Snakeskins are tapering cloth tubes that slide over the hammock when you are storing it. Snakeskins make it easier to set up and break down the hammock system, and can also help to keep the hammock dry. Python Skins are oversized snake skins that are large enough to hold the hammock and an under quilt. They were manufactured by Jacks R Better until Hennessy announced a patent-pending, but the term is still used to refer to oversized snakeskins.

Spinn, UL

Is a waterproof fabric lighter in weight than silnylon used for traps or other applications where waterproofing is important and brutality is not.


Refers the webbing, normally ¾” to 1” in width, used to secure the hammock to a tree or stand.

Support line

See Suspension System

Suspension System

The broad term to describe the connection between the anchoring object and the actual hammock, which can be made from a number of material combinations that consist of but are not limited to: cording, webbing, knots, hardware, etc. Sometimes just referred to as ‘suspension’.


This is what happens when the hammock occupant sinks into the hammock and becomes so engulfed by the sides that they are unable to see out.


Also, known as fly or rain fly. It keeps you dry. Tarps on hammocks are generally rectangular (8’x10′), a square hung diagonally (8’x8′), or a shaped tarp (catenary cut).

Thread injector

a sewing machine

Top Quilt

An insulating layer is used inside the hammock like a blanket on top of the hammocker. An unzipped sleeping bag can also be used as a top quilt.

Travel pod

See hammock sock

Tree Huggers

Webbing straps that wrap around a tree and have loops on each end that the hammock ropes tie to. Tree huggers not only reduce damage to the tree but also are less likely to slip.


fabric hung on the bottom of a hammock to keep it dry from mist or splashing. It can be used to hold additional insulation.


An insulating layer is mounted underneath the hammock on the outside.

Utility Constrictor Rope (UCR)

is a hardware-free hammock suspension method made by splicing one length of cording through another, thus creating an adjustable constriction. These are commonly DIY items made from 12-strand single-braid cording like Amsteel.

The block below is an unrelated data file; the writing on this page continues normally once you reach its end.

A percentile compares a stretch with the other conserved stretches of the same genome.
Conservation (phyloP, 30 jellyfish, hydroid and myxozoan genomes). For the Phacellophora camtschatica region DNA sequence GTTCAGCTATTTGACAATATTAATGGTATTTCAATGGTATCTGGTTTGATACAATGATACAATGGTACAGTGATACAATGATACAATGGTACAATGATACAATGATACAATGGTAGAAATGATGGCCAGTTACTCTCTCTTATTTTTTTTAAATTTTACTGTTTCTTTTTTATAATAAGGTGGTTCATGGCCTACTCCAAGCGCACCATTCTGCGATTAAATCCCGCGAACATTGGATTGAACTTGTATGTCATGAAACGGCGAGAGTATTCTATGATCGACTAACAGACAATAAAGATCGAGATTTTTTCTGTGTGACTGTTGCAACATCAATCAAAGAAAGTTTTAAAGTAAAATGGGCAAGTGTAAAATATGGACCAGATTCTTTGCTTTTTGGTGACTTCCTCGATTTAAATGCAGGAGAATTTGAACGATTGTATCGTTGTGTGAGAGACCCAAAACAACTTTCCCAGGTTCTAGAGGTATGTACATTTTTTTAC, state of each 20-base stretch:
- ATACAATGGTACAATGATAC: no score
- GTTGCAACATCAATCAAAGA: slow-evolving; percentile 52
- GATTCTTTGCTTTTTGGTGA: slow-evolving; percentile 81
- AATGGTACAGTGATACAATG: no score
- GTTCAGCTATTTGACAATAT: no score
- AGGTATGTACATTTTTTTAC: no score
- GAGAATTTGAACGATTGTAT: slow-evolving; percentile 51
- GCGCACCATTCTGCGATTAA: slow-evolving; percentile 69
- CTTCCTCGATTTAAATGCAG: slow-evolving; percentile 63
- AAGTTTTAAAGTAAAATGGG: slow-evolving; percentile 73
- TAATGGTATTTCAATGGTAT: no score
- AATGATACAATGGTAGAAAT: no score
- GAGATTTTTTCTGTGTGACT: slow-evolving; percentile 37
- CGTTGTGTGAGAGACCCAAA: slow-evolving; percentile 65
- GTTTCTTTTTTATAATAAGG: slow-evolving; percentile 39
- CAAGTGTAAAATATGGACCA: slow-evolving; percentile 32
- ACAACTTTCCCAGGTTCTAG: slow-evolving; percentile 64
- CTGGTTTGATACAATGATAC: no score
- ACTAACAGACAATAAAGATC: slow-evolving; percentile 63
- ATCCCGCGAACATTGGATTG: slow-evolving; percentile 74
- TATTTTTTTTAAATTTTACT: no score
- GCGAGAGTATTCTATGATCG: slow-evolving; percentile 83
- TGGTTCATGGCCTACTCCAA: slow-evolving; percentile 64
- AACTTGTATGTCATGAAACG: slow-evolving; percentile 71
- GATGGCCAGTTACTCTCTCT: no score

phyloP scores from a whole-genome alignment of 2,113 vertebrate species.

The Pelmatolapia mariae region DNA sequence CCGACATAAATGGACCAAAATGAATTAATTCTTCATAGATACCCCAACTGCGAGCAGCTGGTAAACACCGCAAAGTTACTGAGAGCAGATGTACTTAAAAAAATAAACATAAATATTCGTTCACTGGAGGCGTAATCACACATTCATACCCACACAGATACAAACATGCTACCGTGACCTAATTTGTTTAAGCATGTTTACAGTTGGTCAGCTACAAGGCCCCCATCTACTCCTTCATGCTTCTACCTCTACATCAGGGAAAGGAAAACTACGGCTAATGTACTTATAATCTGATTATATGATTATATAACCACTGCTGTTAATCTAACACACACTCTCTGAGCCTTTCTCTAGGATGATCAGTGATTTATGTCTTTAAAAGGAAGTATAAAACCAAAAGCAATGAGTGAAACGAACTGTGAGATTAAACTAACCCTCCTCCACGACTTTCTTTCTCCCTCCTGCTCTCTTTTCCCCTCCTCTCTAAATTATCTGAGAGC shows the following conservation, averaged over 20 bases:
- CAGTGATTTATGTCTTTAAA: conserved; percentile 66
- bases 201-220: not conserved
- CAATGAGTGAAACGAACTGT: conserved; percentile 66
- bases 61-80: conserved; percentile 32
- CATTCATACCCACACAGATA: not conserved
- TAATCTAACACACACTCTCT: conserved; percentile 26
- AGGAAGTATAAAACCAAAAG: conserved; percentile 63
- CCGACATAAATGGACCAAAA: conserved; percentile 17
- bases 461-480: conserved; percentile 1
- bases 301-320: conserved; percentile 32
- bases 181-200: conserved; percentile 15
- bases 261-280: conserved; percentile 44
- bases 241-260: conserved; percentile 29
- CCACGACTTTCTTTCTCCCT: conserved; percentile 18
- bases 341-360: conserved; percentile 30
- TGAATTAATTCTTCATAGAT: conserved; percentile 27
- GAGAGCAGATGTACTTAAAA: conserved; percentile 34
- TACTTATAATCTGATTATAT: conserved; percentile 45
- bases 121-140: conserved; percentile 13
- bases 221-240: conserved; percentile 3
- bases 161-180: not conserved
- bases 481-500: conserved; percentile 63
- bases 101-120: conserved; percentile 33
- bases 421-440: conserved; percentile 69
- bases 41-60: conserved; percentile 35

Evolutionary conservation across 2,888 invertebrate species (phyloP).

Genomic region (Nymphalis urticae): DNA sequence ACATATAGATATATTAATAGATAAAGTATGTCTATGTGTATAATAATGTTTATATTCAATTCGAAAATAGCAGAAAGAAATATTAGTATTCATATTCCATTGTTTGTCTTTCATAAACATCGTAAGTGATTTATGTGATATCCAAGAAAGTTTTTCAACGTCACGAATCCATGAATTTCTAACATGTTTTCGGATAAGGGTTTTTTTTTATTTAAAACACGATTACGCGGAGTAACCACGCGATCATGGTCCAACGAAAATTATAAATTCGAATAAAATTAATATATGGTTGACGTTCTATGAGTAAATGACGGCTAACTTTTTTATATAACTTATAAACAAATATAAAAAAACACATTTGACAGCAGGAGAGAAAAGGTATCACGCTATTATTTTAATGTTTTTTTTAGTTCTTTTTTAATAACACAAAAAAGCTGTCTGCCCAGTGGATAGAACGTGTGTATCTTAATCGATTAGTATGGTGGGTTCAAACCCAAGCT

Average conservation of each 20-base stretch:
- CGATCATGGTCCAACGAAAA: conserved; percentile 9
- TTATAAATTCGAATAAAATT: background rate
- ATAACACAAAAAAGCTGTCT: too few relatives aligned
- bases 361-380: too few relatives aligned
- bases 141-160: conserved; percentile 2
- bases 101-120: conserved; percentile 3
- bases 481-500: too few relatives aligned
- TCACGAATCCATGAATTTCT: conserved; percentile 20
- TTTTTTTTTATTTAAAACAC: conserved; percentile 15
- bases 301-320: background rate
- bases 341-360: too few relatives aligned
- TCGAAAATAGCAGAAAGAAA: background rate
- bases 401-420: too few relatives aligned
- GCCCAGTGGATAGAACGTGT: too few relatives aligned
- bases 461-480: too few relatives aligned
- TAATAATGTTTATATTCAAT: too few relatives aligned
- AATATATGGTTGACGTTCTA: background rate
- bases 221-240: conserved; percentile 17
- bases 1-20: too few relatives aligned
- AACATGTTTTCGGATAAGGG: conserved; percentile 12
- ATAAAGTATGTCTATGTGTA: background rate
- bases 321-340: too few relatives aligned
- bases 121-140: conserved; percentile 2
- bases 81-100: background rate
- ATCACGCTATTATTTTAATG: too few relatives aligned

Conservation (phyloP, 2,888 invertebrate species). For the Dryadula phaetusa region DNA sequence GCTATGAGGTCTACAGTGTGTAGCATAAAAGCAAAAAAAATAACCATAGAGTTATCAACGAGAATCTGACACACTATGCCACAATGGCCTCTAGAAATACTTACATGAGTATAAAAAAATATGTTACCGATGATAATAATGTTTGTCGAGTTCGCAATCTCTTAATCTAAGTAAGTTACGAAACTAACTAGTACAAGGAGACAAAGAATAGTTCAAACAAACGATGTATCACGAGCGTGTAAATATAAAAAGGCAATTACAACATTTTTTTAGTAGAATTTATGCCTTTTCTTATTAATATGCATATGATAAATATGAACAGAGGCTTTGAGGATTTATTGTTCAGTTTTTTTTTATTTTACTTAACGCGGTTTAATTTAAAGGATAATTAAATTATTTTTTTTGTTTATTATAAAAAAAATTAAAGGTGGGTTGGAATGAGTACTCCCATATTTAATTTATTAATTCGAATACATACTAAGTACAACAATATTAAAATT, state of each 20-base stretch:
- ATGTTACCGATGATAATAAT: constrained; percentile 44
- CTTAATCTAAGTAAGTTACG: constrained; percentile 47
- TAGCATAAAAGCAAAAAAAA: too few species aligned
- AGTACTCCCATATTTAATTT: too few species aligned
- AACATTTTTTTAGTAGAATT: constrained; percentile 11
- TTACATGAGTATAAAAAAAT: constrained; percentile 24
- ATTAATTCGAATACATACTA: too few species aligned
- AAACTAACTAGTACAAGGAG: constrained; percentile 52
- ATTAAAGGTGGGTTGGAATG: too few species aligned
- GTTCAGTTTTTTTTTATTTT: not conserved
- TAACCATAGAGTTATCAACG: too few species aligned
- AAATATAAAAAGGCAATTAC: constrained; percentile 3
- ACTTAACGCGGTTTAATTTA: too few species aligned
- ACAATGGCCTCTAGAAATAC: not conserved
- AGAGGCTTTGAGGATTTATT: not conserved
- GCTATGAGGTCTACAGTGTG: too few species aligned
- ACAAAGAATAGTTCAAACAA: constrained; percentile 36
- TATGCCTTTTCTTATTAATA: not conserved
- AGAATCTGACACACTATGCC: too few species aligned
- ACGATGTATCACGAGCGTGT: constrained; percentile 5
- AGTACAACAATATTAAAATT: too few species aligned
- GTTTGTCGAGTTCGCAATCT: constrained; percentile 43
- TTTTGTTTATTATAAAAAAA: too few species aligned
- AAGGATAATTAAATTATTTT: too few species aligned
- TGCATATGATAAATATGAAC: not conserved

Warm sleeper

Is one who tends to feel warmer than that of the temperature rating of their gear (i.e. Sleeping bags, under quilts, and the like).


Width ways in the weave

Weather shield

is a fabric panel or tube used on or over a hammock to keep cold and rain out. It is found on some models of Clark Hammocks and as a do-it-yourself modification.


Lengthways in the weave of the body of the fabric.

Whoopie sling

Is a hardware-free hammock suspension method made by splicing the end of a single piece of cording back through the standing end, thus creating an adjustable loop. These are commonly DIY items made from 12-strand single-braid cording like Amsteel.

Zigzag stitch

stitch used to allow the long length of a stitched line to lengthen with nylon cloth when it stretches under load.

If you think it takes too long to say “the perfect tree” and you find yourself using that expression over and over again, you can save time by using the acronym TPT. Here are some of the most common acronyms, especially those related to hammocks.


ARL – Adjustable Ridge Line
A-sym – Asymmetrical hammock, generally based on the Hennessy line
BEEP – Bottom Entry/Exit Portal
BFTH – Breakfast From The Hammock
CBS – Cold Butt Syndrome
CCF – closed cell foam, generally used for sleeping pads
CL – Continuous Loop
CRL- Continuous Ridge Line.
DIY – Do It Yourself
DL – Double Layer, as in a hammock with 2 fabric layers
DMB – Dual Mode Bridge Hammock
DWR – Durable Water Repellent, a wind- and water-resistant treatment for fabrics
HAAB – “Hook And Attached Bag” refers to hammocks like ENO, TTTM, Trek Light, etc
HF – Hammock Forums
HH – Hammock Heaven – Hammock Shop
HYOH – Hike Your Own Hike or Hang Your Own Hammock
MYOG – Make Your Own Gear
PLUQ – Poncho Liner Under Quilt
PTI – Powered Thread Injector (not a sewing machine)
RL- Ridge Line
SEEP – Side Entry/Exit Portal – often for hammock socks/pods
SLS – Single Line Suspension
SOBO – Southbound – direction of a hiker’s travel on long trails
SPE – Segmented Pad Extender, a product by Speer Hammocks that uses pads and “wings” to insulate the hammock.
SRL – Structural Ridge Line
SWT – Speer Winter Tarp
TLWUQ = JRB Torso Length Wearable Underquilt
TPT – The Perfect Trees
TPTP – The Perfect Trees Ptarmigan
TPTI – The Perfect Trees Incubator
TPTB – The Perfect Trees Burrow
TQ – Top Quilt
UC – Undercover
UCR – Utility Constrictor Rope
UGQ- Under Ground Quilts
UP – Underpad
UQ – Underquilt
VB – Vapor Barrier
VCCB – Vaseline-Cotton-Cellulose Bombs
WS – Weather Shield (Jacks ‘R’ Better or Clark Jungle Hammock)
– Also, Whoopie Sling
WS – Whoopie Slings